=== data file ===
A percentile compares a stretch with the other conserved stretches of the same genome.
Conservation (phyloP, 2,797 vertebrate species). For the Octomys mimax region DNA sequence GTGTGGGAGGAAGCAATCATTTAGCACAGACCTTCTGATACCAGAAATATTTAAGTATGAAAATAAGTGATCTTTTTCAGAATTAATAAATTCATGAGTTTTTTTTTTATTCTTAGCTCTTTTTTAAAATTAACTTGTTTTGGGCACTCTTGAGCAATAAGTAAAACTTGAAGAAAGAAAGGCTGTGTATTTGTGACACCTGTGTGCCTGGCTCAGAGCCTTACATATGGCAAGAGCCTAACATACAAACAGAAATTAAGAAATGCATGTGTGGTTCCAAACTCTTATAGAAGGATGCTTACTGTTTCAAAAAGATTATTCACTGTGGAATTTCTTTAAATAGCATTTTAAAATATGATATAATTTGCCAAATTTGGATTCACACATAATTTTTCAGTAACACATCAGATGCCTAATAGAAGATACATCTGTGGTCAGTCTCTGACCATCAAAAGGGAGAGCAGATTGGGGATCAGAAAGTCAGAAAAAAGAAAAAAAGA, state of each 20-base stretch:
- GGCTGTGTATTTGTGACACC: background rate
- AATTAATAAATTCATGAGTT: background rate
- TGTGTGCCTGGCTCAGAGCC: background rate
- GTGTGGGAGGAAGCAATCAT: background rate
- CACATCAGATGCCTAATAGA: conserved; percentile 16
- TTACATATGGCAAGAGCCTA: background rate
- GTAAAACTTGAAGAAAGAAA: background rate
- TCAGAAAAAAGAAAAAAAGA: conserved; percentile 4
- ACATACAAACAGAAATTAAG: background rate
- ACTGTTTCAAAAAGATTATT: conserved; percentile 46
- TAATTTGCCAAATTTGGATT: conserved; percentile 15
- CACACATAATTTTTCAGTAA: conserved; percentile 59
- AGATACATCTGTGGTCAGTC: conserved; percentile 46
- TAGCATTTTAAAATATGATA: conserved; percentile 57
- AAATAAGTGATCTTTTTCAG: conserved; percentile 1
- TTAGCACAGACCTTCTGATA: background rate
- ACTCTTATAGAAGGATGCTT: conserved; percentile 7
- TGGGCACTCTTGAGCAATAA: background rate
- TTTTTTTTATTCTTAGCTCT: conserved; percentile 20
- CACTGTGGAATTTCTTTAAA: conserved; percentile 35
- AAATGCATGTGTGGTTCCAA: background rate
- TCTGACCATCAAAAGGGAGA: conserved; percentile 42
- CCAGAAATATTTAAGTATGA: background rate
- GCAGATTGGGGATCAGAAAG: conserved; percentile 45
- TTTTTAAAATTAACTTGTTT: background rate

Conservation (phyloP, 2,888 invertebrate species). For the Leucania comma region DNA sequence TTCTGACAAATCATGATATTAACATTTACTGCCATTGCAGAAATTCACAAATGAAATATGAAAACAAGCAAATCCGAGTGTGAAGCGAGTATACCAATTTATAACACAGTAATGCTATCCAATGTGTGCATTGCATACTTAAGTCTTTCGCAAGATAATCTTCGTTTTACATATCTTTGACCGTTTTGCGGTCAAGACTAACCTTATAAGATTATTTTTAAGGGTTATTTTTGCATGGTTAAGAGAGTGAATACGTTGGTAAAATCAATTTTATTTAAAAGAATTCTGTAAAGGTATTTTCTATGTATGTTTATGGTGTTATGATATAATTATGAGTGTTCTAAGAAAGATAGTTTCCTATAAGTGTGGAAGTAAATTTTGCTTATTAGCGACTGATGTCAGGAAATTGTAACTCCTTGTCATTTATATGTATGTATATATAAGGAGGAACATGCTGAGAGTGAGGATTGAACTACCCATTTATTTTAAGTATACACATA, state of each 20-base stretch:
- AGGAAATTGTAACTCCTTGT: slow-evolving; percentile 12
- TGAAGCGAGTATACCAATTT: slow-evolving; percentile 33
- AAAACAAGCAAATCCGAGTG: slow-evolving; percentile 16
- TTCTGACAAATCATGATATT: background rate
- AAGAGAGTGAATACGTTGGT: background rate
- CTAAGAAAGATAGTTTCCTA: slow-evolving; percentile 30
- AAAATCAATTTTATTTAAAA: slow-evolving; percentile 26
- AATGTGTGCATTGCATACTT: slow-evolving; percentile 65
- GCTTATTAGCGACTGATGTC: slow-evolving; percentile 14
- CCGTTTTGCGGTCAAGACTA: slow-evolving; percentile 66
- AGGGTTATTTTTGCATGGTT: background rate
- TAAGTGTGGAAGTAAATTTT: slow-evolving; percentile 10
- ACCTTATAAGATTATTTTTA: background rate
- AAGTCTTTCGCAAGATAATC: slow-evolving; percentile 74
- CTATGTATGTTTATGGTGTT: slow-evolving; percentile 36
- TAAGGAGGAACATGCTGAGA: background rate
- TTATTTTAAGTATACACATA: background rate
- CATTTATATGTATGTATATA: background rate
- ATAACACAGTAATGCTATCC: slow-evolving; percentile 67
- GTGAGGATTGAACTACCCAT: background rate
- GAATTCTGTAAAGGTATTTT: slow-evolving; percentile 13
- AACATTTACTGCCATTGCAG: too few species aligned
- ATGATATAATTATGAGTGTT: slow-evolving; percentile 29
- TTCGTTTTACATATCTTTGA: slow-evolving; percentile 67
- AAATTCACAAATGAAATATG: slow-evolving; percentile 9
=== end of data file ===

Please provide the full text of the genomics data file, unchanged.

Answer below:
A percentile compares a stretch with the other conserved stretches of the same genome.
Conservation (phyloP, 2,797 vertebrate species). For the Octomys mimax region DNA sequence GTGTGGGAGGAAGCAATCATTTAGCACAGACCTTCTGATACCAGAAATATTTAAGTATGAAAATAAGTGATCTTTTTCAGAATTAATAAATTCATGAGTTTTTTTTTTATTCTTAGCTCTTTTTTAAAATTAACTTGTTTTGGGCACTCTTGAGCAATAAGTAAAACTTGAAGAAAGAAAGGCTGTGTATTTGTGACACCTGTGTGCCTGGCTCAGAGCCTTACATATGGCAAGAGCCTAACATACAAACAGAAATTAAGAAATGCATGTGTGGTTCCAAACTCTTATAGAAGGATGCTTACTGTTTCAAAAAGATTATTCACTGTGGAATTTCTTTAAATAGCATTTTAAAATATGATATAATTTGCCAAATTTGGATTCACACATAATTTTTCAGTAACACATCAGATGCCTAATAGAAGATACATCTGTGGTCAGTCTCTGACCATCAAAAGGGAGAGCAGATTGGGGATCAGAAAGTCAGAAAAAAGAAAAAAAGA, state of each 20-base stretch:
- GGCTGTGTATTTGTGACACC: background rate
- AATTAATAAATTCATGAGTT: background rate
- TGTGTGCCTGGCTCAGAGCC: background rate
- GTGTGGGAGGAAGCAATCAT: background rate
- CACATCAGATGCCTAATAGA: conserved; percentile 16
- TTACATATGGCAAGAGCCTA: background rate
- GTAAAACTTGAAGAAAGAAA: background rate
- TCAGAAAAAAGAAAAAAAGA: conserved; percentile 4
- ACATACAAACAGAAATTAAG: background rate
- ACTGTTTCAAAAAGATTATT: conserved; percentile 46
- TAATTTGCCAAATTTGGATT: conserved; percentile 15
- CACACATAATTTTTCAGTAA: conserved; percentile 59
- AGATACATCTGTGGTCAGTC: conserved; percentile 46
- TAGCATTTTAAAATATGATA: conserved; percentile 57
- AAATAAGTGATCTTTTTCAG: conserved; percentile 1
- TTAGCACAGACCTTCTGATA: background rate
- ACTCTTATAGAAGGATGCTT: conserved; percentile 7
- TGGGCACTCTTGAGCAATAA: background rate
- TTTTTTTTATTCTTAGCTCT: conserved; percentile 20
- CACTGTGGAATTTCTTTAAA: conserved; percentile 35
- AAATGCATGTGTGGTTCCAA: background rate
- TCTGACCATCAAAAGGGAGA: conserved; percentile 42
- CCAGAAATATTTAAGTATGA: background rate
- GCAGATTGGGGATCAGAAAG: conserved; percentile 45
- TTTTTAAAATTAACTTGTTT: background rate

Conservation (phyloP, 2,888 invertebrate species). For the Leucania comma region DNA sequence TTCTGACAAATCATGATATTAACATTTACTGCCATTGCAGAAATTCACAAATGAAATATGAAAACAAGCAAATCCGAGTGTGAAGCGAGTATACCAATTTATAACACAGTAATGCTATCCAATGTGTGCATTGCATACTTAAGTCTTTCGCAAGATAATCTTCGTTTTACATATCTTTGACCGTTTTGCGGTCAAGACTAACCTTATAAGATTATTTTTAAGGGTTATTTTTGCATGGTTAAGAGAGTGAATACGTTGGTAAAATCAATTTTATTTAAAAGAATTCTGTAAAGGTATTTTCTATGTATGTTTATGGTGTTATGATATAATTATGAGTGTTCTAAGAAAGATAGTTTCCTATAAGTGTGGAAGTAAATTTTGCTTATTAGCGACTGATGTCAGGAAATTGTAACTCCTTGTCATTTATATGTATGTATATATAAGGAGGAACATGCTGAGAGTGAGGATTGAACTACCCATTTATTTTAAGTATACACATA, state of each 20-base stretch:
- AGGAAATTGTAACTCCTTGT: slow-evolving; percentile 12
- TGAAGCGAGTATACCAATTT: slow-evolving; percentile 33
- AAAACAAGCAAATCCGAGTG: slow-evolving; percentile 16
- TTCTGACAAATCATGATATT: background rate
- AAGAGAGTGAATACGTTGGT: background rate
- CTAAGAAAGATAGTTTCCTA: slow-evolving; percentile 30
- AAAATCAATTTTATTTAAAA: slow-evolving; percentile 26
- AATGTGTGCATTGCATACTT: slow-evolving; percentile 65
- GCTTATTAGCGACTGATGTC: slow-evolving; percentile 14
- CCGTTTTGCGGTCAAGACTA: slow-evolving; percentile 66
- AGGGTTATTTTTGCATGGTT: background rate
- TAAGTGTGGAAGTAAATTTT: slow-evolving; percentile 10
- ACCTTATAAGATTATTTTTA: background rate
- AAGTCTTTCGCAAGATAATC: slow-evolving; percentile 74
- CTATGTATGTTTATGGTGTT: slow-evolving; percentile 36
- TAAGGAGGAACATGCTGAGA: background rate
- TTATTTTAAGTATACACATA: background rate
- CATTTATATGTATGTATATA: background rate
- ATAACACAGTAATGCTATCC: slow-evolving; percentile 67
- GTGAGGATTGAACTACCCAT: background rate
- GAATTCTGTAAAGGTATTTT: slow-evolving; percentile 13
- AACATTTACTGCCATTGCAG: too few species aligned
- ATGATATAATTATGAGTGTT: slow-evolving; percentile 29
- TTCGTTTTACATATCTTTGA: slow-evolving; percentile 67
- AAATTCACAAATGAAATATG: slow-evolving; percentile 9